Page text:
An acclaimed environmental studies professor contends that those who do not believe that humans are causing global warming are mentally ill and need to be “treated,” according to a recent story at American Thinker.
Keri Norgaard teaches at the University of Oregon and is the author of Living in Denial: Climate Change, Emotions and Everyday Life. In her book she compares global warming skepticism to racism, arguing that there is a “cultural resistance” that keeps some people from acknowledging that humans are responsible for global warming. This condition, she claims, “… must be recognized and treated” as an aberrant sociological behavior.
Norgaard also claims, “Climate change poses a massive threat to our present social, economic and political order. From a sociological perspective, resistance to change is to be expected.” She continues, saying, “This kind of cultural resistance to a very significant social threat is something that we would expect in any society facing a massive threat.”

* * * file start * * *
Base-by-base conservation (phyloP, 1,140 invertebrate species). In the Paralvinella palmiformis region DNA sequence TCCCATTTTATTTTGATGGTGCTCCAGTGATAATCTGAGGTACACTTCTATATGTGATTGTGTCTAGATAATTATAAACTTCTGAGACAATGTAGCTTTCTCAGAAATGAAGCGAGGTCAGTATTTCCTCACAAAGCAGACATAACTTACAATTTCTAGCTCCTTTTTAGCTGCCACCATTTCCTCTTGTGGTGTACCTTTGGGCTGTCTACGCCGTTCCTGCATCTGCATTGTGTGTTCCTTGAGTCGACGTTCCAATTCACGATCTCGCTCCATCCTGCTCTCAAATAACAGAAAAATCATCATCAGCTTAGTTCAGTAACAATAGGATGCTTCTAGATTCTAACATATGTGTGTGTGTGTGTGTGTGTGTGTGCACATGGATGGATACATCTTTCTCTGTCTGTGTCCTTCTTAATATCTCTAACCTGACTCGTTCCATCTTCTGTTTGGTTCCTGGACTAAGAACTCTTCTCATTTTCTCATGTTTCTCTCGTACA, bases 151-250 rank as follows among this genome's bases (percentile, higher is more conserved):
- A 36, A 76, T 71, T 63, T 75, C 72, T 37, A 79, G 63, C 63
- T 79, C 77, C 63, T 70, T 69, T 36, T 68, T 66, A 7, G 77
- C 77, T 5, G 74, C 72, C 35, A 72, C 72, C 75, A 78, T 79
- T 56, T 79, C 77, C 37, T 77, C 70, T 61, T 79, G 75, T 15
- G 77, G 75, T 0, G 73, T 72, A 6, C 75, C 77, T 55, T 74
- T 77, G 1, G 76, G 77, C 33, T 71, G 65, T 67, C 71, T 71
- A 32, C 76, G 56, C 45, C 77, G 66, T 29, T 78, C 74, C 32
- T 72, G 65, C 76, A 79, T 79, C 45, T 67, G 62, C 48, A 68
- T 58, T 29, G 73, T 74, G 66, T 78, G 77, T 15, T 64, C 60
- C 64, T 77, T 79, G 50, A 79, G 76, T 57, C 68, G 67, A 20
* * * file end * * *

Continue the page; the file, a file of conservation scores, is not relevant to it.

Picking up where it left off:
Norgaard even goes so far as to say that such cultural resistance to accepting the theory of anthropogenic global warming is comparable to what happened when slavery was challenged in the Southern United States.
Norgaard has been making such radical pronouncements for years. In a 2009 interview with Wired magazine, she said, “Global warming … threatens the survival of our species[.]“
Translated, she’s saying that if we don’t do something, we’re all gonna die.
But Norgaard is not a lone voice of reckless eco-rhetoric. In fact, green scare-mongering is a common practice amongst those in the environmental movement — and such comments have the potential to incite societal panic.